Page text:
WASHINGTON - Former Washington Redskins Clinton Portis and Carlos Rogers are among 10 former NFL players who are facing federal charges in an alleged scheme to defraud the league’s health care program for retired players.
Portis and Rogers were indicted along with Robert McCune, John Eubanks, Tamarick Vanover, Ceandris Brown, James Butler, Frederick Bennett, Correll Buckhalter, and Etric Pruitt.
The government said it is also intending to charge Joe Horn and Reche Caldwell with conspiracy to commit health care fraud.
The scheme targeted the Gene Upshaw NFL Player Health Reimbursement Account Plan for reimbursement, which was established in 2006 to provide tax-free reimbursement of medical expenses that were not covered by insurance and that were incurred by former players, their wives and any dependents.
More than $3.9 million in fraud were submitted to the plan and more than $3.4 million was paid out between June 2017 and June 2018, according to charging documents.
The scheme involved submissions of fake claims that involved expensive medical equipment ranging between $40,000 and $50,000 for each claim, officials said. The medical equipment included “hyperbaric oxygen chambers, cryotherapy machines, ultrasound machines designed for use by a doctor’s office to conduct women’s health examinations and electromagnetic therapy devices designed for use on horse.”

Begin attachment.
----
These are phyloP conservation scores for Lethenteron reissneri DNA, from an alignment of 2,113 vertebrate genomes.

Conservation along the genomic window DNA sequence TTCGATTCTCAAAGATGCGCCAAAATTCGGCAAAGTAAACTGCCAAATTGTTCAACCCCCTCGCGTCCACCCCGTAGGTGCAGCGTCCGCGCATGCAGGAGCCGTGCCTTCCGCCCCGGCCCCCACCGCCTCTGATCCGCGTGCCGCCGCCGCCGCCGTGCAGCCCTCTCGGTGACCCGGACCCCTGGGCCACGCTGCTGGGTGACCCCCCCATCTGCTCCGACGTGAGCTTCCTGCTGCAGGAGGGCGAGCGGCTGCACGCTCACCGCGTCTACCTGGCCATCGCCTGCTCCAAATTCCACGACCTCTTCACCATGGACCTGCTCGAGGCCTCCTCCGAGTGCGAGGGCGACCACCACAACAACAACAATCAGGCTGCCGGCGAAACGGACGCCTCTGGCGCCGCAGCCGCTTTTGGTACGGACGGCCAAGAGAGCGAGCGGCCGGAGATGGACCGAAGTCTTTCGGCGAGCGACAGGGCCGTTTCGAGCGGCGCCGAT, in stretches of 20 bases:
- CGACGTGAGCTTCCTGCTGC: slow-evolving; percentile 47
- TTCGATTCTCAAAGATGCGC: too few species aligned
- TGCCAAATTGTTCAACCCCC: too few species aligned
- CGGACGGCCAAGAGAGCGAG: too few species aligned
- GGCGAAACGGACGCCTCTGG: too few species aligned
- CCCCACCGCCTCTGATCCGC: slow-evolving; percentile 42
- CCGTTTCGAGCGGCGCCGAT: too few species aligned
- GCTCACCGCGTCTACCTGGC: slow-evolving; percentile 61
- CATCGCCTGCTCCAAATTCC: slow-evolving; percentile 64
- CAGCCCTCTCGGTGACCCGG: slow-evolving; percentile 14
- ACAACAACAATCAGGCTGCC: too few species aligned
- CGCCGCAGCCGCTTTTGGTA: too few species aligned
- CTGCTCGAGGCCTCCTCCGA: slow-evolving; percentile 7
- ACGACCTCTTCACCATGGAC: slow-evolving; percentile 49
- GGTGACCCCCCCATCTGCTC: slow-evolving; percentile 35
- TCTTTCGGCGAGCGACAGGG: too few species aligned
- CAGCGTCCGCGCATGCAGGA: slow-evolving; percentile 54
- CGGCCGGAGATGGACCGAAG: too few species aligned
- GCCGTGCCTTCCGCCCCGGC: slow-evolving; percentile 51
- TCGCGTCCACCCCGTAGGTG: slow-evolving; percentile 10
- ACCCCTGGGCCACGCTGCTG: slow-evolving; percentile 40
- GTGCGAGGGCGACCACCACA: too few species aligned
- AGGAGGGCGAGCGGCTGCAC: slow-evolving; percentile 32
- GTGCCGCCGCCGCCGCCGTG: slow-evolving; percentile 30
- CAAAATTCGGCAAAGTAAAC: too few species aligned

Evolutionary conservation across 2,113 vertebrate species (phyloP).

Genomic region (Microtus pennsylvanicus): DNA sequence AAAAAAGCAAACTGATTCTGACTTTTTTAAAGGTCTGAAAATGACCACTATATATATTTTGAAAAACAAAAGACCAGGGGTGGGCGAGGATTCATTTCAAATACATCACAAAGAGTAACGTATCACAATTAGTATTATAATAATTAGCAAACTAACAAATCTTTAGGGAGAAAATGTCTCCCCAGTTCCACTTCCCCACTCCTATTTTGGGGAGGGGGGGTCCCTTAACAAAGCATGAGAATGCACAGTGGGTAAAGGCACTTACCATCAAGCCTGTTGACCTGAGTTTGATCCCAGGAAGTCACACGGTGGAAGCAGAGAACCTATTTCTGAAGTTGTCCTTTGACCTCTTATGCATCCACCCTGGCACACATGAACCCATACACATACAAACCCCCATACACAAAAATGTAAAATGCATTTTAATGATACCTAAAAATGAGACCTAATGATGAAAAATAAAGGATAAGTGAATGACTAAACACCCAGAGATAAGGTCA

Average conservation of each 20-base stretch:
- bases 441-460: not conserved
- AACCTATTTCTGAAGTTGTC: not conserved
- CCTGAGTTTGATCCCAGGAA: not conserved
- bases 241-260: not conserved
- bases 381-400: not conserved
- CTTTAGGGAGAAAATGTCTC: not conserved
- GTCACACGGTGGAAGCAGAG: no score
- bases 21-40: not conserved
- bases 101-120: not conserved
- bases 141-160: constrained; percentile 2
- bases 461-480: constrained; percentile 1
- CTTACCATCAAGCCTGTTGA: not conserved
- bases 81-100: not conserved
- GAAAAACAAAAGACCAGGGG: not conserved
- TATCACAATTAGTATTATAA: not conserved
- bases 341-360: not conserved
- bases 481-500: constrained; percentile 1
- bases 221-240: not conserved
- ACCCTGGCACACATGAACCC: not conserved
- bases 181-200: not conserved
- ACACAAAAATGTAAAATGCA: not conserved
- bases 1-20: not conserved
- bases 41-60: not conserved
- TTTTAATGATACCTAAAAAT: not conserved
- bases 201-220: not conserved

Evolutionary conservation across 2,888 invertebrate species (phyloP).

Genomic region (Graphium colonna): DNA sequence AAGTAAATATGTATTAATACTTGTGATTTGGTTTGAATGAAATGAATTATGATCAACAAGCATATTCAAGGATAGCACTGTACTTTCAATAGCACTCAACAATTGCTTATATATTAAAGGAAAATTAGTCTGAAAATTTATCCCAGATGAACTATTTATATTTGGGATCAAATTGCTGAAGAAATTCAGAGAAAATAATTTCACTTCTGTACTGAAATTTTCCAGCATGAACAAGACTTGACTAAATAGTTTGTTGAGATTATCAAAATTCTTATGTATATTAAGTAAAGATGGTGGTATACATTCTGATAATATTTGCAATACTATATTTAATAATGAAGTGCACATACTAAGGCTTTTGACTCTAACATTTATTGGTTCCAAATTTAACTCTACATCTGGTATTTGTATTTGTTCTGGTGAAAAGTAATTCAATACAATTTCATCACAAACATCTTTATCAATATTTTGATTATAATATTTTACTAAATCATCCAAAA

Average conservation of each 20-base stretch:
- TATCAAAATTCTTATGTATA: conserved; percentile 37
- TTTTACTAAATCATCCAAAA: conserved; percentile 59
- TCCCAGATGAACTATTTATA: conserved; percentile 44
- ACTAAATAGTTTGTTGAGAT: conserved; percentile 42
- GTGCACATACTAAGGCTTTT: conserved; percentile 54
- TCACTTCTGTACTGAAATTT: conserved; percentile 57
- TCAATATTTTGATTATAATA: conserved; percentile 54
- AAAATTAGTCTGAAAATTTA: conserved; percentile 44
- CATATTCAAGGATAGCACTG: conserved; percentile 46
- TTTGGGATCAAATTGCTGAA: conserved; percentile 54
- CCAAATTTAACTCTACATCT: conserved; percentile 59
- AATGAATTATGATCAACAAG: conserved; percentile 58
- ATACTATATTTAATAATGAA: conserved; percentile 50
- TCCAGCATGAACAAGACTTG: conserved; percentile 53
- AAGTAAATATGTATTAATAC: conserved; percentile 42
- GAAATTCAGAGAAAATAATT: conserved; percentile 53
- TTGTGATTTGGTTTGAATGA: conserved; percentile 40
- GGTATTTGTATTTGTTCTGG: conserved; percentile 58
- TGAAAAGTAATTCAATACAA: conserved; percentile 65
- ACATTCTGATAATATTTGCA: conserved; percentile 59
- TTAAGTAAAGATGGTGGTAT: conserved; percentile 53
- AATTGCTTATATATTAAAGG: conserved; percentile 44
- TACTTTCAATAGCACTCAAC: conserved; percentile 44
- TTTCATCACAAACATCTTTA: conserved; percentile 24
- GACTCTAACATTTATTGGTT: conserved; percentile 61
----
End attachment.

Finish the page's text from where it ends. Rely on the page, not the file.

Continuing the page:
McCune, Eubans, Vanover, Buckhalter, Rogers and others allegedly recruited other players into the scheme by offering to submit the false claims for kickbacks and bribes, officials said. The bribes and kickbacks ranged from a few thousand dollars to up to $10,000 per claim.
The former players would allegedly fabricate supporting documentation for the claims. McCune and Buckhalter would allegedly call a telephone number provided by the plan and impersonated players in order to check the status of the fraudulent claims.
Portis' lawyer released the following statement to FOX 5 on Thursday evening:
“Clinton Portis had no knowledge that his participation in what he believed to be an NFL sanctioned medical reimbursement insurance program was illegal. He is completely taken aback by the indictment and will move forward with the process of clearing his good name and those of his fellow NFL alumni.”